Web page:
Key learnings for Main Streets

I was privileged to present at the Mainstreet Conference a fortnight ago with presenters who made some great points.

My presentation began with some sobering statistics. Australia spends about 54% more online per person than the US, the highest in the world. The reason was the dissatisfaction with the physical shopping experiences in terms of service, price and visual merchandising. But, this also represents great opportunities.

Kevin Luten from Behaviour Design Works talked about change – changing attitudes and behaviours. It’s so relevant to retailers at the moment. There’s some negative sentiment around that, if it continues to grow, it won’t matter what innovative and new approaches retailers try, they will have lost people.

His approach is to allow people to see, feel, act. See what they need to do, connect with their emotions, which leads to action. Bricks and mortar retailers, and precincts, have a perfect opportunity to affect this – show consumers the advantages of shopping in store, provide a service that responds to emotions and make it easy to act. Simple! Sounds like it but of course it’s not. Need a fresh pair of eyes on your strategy? We are here to help.

The other point that Joe Manton from the Institute of Access Training Australia made was about access. Is your strip a great place for the elderly, the blind, parents, teenagers, basically any sort of demographic group (and anyone wanting to use a clean safe toilet!)? As a member of the audience pointed out to much nodding of heads – access issues should just be about helping those with a disability (which is of course an important and necessary aim), they should just be standard practice because they help everyone. Indeed.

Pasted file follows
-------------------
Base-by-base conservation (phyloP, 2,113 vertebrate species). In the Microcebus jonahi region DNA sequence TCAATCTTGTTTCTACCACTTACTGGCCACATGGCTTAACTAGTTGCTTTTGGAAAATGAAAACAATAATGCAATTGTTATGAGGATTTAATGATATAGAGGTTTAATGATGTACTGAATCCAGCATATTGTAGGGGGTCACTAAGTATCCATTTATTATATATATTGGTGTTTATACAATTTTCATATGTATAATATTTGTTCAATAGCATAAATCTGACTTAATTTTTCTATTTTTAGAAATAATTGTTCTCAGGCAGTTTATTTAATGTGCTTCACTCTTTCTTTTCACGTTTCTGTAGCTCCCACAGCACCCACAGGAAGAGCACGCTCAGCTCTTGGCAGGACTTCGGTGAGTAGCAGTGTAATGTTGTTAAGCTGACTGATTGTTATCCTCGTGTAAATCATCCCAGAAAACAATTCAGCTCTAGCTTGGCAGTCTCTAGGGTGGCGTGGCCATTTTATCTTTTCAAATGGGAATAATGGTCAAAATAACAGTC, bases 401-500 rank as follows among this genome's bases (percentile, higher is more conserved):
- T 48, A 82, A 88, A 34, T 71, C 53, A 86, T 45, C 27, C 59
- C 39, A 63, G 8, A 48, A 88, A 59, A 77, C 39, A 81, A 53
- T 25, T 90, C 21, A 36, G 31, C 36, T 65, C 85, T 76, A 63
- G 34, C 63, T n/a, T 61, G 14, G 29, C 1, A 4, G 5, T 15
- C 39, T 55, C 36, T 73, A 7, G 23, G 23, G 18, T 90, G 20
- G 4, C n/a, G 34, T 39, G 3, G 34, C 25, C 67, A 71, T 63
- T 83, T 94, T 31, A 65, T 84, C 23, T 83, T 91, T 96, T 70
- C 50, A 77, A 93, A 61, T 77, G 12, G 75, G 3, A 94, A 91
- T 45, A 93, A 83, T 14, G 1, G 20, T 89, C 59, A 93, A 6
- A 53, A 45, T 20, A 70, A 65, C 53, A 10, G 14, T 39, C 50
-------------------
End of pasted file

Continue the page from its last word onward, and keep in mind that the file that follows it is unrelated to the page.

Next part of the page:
There are a couple of points from my presentation I want to stress:

  1. Creating an emotional connection can be achieved through storytelling – how you, your products or your area came to be, continue to grow, support the local community or provide a valuable service and why. For those watching ‘The Voice’, have you noticed that the ones Australia is voting for have been telling the stories of who they are, hardships they’ve overcome etc. It connects with people, creating great TV in the process! How can you tell your story to your customers?
  2. To move people into changing their shopping habits, you need a story people can believe in. Talking about shopping locally and the impact that has on the whole community is a movement that people want to support. Here’s the video I showed that conveys that. And there’s more examples on our Facebook page if you want to like us.

It’s challenging times. But there are opportunities to make a real impact.

What are the major challenges in your area and how are you fixing them? We’d love to hear about it in the comments below.

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